With reference to the time-space theory, Chapter 4 and Chapter 5 considered Asian tourism cities' development from the past to the present, and from the present to the future respectively. Chapter 4 introduced the historical background, city evolution, urbanization and tourism development in the three case study locations. Interviewees' insights on the past drivers that shaped the present landscape of tourism cities were featured. Fifteen major drivers were identified. For the sake of logical presentation, the drivers were subsumed into the STEEP analysis, including social, technological, economic, environmental and political categories. Political and social drivers were seen as the two cardinal drivers according to interviewees. Research findings demonstrated a strong tie to the time-space theory. Following the footprint of time, tourism cities offered geographical centrality in terms of resources and activities. The historical past served as important building block for the development of tourism cities in the present and the future.

Chapter 5 explored the present drivers that may shape the future. The interview-informed drivers were framed under the quadruple bottom line of sustainability. Nativism and human resources are anticipated to drive a socially sustainable future. Infrastructure is vital for economic sustainability, while liveability is prominent in achieving environmental sustainability. The interviews also revealed that upholding legitimacy is profoundly important in ensuring governance sustainability. This research reveals a new pattern of tourism cities. Asian tourism cities have gradually emerged as strategic nodes for the new types of operations: the findings note the prominence of cross-border economic dynamics and cities gaining visibility as individual entities.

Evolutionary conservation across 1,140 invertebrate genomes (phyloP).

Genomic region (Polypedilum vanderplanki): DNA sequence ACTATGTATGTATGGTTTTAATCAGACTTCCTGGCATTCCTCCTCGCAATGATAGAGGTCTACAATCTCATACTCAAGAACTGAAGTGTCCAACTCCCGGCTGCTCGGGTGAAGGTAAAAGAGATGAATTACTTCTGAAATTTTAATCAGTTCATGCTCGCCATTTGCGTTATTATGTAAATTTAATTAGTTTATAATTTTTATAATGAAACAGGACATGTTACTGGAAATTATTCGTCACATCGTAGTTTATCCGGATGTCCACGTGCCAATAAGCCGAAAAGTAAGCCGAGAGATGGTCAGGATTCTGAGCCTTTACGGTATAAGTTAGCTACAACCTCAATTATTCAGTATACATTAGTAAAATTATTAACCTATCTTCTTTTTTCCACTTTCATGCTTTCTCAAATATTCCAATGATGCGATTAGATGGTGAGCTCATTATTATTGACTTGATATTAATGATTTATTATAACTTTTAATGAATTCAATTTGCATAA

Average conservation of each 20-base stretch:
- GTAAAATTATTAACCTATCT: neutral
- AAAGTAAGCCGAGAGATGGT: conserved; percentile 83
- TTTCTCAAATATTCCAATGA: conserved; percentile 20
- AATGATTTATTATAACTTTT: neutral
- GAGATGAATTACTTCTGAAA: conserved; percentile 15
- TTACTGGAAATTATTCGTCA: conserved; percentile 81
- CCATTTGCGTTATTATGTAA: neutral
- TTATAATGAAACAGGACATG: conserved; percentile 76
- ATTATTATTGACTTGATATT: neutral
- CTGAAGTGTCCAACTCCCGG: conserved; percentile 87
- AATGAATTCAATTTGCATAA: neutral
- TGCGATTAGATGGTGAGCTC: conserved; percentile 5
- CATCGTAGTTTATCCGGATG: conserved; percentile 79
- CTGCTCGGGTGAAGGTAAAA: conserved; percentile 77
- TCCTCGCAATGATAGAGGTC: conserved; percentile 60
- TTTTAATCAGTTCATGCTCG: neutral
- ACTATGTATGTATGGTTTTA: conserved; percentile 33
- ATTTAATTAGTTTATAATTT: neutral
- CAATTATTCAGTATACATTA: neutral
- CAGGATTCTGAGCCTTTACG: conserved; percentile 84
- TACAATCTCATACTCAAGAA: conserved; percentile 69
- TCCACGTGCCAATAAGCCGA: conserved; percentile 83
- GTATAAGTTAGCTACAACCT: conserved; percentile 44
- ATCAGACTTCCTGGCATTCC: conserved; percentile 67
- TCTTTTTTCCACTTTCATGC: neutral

The concluding chapter, Chapter 6, provides a synthesis of the entire thesis. A conceptual model was built to showcase the interplay of the two conceptual schemes in Asian cities' tourism future. This model weaved together the research findings, the conceptual schemes, critical evaluation of destination development models and contemporary thinking on city and tourism. The chapter also underscores the theoretical significance and limitations of this research, and makes recommendations for future studies.

Item ID: 46480
Item Type: Thesis (PhD)
Keywords: Asia; Asian city tourism; Bangkok; cities; conceptual schemes; drivers; Hong Kong; sustainable tourism; tourism development; tourism planning; tourism; urbanization
Date Deposited: 29 Nov 2016 02:51
FoR Codes: 15 COMMERCE, MANAGEMENT, TOURISM AND SERVICES > 1599 Other Commerce, Management, Tourism and Services > 159999 Commerce, Management, Tourism and Services not elsewhere classified @ 100%
SEO Codes: 90 COMMERCIAL SERVICES AND TOURISM > 9003 Tourism > 900399 Tourism not elsewhere classified @ 70%
97 EXPANDING KNOWLEDGE > 970115 Expanding Knowledge in Commerce, Management, Tourism and Services @ 30%